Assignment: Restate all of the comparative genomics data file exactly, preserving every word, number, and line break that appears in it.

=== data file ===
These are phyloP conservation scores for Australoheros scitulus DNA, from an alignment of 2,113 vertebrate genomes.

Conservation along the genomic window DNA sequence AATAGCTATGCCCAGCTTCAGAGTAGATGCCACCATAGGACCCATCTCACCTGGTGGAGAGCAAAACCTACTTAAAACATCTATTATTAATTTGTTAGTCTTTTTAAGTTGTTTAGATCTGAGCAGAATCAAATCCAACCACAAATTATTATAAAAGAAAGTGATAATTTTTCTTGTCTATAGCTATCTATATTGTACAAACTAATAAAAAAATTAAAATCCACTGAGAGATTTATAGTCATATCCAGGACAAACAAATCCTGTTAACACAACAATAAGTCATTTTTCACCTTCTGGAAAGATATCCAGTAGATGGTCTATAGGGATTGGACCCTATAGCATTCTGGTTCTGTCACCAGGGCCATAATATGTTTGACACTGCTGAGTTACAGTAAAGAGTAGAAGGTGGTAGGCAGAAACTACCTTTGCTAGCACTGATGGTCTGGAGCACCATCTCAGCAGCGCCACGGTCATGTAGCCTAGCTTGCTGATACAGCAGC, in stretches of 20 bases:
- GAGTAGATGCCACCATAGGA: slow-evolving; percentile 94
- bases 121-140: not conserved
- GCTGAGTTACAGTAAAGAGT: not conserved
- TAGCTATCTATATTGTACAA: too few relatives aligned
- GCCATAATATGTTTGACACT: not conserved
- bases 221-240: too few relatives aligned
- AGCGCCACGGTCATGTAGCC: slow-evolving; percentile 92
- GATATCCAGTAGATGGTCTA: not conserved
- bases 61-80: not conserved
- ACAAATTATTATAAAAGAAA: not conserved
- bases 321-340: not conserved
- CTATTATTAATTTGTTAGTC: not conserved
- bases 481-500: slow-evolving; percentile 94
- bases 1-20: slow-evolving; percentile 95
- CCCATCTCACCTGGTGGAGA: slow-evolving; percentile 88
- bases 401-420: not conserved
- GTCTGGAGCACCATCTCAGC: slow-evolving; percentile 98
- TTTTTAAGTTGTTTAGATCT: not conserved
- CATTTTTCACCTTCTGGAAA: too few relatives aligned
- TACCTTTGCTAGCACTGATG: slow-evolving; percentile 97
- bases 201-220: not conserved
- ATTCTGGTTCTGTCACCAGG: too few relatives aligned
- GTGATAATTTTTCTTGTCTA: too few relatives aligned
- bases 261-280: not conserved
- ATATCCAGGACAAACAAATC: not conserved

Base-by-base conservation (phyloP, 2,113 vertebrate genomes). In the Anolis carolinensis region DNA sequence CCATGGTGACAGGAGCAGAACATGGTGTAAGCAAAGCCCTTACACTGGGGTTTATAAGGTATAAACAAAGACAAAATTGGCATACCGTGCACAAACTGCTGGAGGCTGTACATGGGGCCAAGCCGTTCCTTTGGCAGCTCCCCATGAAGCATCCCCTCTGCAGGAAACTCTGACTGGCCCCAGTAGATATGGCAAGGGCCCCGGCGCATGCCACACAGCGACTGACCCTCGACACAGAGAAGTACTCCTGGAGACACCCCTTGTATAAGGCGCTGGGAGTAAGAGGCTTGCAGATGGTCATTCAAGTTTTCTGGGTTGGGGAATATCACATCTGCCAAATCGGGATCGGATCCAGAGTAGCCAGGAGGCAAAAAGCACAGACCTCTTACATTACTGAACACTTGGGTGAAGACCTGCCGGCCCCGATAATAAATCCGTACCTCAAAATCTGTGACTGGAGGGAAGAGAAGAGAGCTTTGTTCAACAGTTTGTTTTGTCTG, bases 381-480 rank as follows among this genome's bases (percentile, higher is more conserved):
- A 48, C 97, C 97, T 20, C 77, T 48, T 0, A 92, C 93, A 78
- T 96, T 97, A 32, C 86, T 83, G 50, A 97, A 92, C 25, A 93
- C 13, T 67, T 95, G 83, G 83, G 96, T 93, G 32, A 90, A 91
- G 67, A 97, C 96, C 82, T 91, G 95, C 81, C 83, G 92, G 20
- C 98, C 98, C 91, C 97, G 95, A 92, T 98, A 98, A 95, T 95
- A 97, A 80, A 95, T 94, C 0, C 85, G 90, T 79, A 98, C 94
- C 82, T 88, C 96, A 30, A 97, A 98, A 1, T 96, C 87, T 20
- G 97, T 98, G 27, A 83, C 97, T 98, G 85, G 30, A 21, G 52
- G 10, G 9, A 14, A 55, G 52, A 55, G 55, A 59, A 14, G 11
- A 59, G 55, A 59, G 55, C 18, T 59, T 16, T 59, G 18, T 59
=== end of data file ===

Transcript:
These are phyloP conservation scores for Australoheros scitulus DNA, from an alignment of 2,113 vertebrate genomes.

Conservation along the genomic window DNA sequence AATAGCTATGCCCAGCTTCAGAGTAGATGCCACCATAGGACCCATCTCACCTGGTGGAGAGCAAAACCTACTTAAAACATCTATTATTAATTTGTTAGTCTTTTTAAGTTGTTTAGATCTGAGCAGAATCAAATCCAACCACAAATTATTATAAAAGAAAGTGATAATTTTTCTTGTCTATAGCTATCTATATTGTACAAACTAATAAAAAAATTAAAATCCACTGAGAGATTTATAGTCATATCCAGGACAAACAAATCCTGTTAACACAACAATAAGTCATTTTTCACCTTCTGGAAAGATATCCAGTAGATGGTCTATAGGGATTGGACCCTATAGCATTCTGGTTCTGTCACCAGGGCCATAATATGTTTGACACTGCTGAGTTACAGTAAAGAGTAGAAGGTGGTAGGCAGAAACTACCTTTGCTAGCACTGATGGTCTGGAGCACCATCTCAGCAGCGCCACGGTCATGTAGCCTAGCTTGCTGATACAGCAGC, in stretches of 20 bases:
- GAGTAGATGCCACCATAGGA: slow-evolving; percentile 94
- bases 121-140: not conserved
- GCTGAGTTACAGTAAAGAGT: not conserved
- TAGCTATCTATATTGTACAA: too few relatives aligned
- GCCATAATATGTTTGACACT: not conserved
- bases 221-240: too few relatives aligned
- AGCGCCACGGTCATGTAGCC: slow-evolving; percentile 92
- GATATCCAGTAGATGGTCTA: not conserved
- bases 61-80: not conserved
- ACAAATTATTATAAAAGAAA: not conserved
- bases 321-340: not conserved
- CTATTATTAATTTGTTAGTC: not conserved
- bases 481-500: slow-evolving; percentile 94
- bases 1-20: slow-evolving; percentile 95
- CCCATCTCACCTGGTGGAGA: slow-evolving; percentile 88
- bases 401-420: not conserved
- GTCTGGAGCACCATCTCAGC: slow-evolving; percentile 98
- TTTTTAAGTTGTTTAGATCT: not conserved
- CATTTTTCACCTTCTGGAAA: too few relatives aligned
- TACCTTTGCTAGCACTGATG: slow-evolving; percentile 97
- bases 201-220: not conserved
- ATTCTGGTTCTGTCACCAGG: too few relatives aligned
- GTGATAATTTTTCTTGTCTA: too few relatives aligned
- bases 261-280: not conserved
- ATATCCAGGACAAACAAATC: not conserved

Base-by-base conservation (phyloP, 2,113 vertebrate genomes). In the Anolis carolinensis region DNA sequence CCATGGTGACAGGAGCAGAACATGGTGTAAGCAAAGCCCTTACACTGGGGTTTATAAGGTATAAACAAAGACAAAATTGGCATACCGTGCACAAACTGCTGGAGGCTGTACATGGGGCCAAGCCGTTCCTTTGGCAGCTCCCCATGAAGCATCCCCTCTGCAGGAAACTCTGACTGGCCCCAGTAGATATGGCAAGGGCCCCGGCGCATGCCACACAGCGACTGACCCTCGACACAGAGAAGTACTCCTGGAGACACCCCTTGTATAAGGCGCTGGGAGTAAGAGGCTTGCAGATGGTCATTCAAGTTTTCTGGGTTGGGGAATATCACATCTGCCAAATCGGGATCGGATCCAGAGTAGCCAGGAGGCAAAAAGCACAGACCTCTTACATTACTGAACACTTGGGTGAAGACCTGCCGGCCCCGATAATAAATCCGTACCTCAAAATCTGTGACTGGAGGGAAGAGAAGAGAGCTTTGTTCAACAGTTTGTTTTGTCTG, bases 381-480 rank as follows among this genome's bases (percentile, higher is more conserved):
- A 48, C 97, C 97, T 20, C 77, T 48, T 0, A 92, C 93, A 78
- T 96, T 97, A 32, C 86, T 83, G 50, A 97, A 92, C 25, A 93
- C 13, T 67, T 95, G 83, G 83, G 96, T 93, G 32, A 90, A 91
- G 67, A 97, C 96, C 82, T 91, G 95, C 81, C 83, G 92, G 20
- C 98, C 98, C 91, C 97, G 95, A 92, T 98, A 98, A 95, T 95
- A 97, A 80, A 95, T 94, C 0, C 85, G 90, T 79, A 98, C 94
- C 82, T 88, C 96, A 30, A 97, A 98, A 1, T 96, C 87, T 20
- G 97, T 98, G 27, A 83, C 97, T 98, G 85, G 30, A 21, G 52
- G 10, G 9, A 14, A 55, G 52, A 55, G 55, A 59, A 14, G 11
- A 59, G 55, A 59, G 55, C 18, T 59, T 16, T 59, G 18, T 59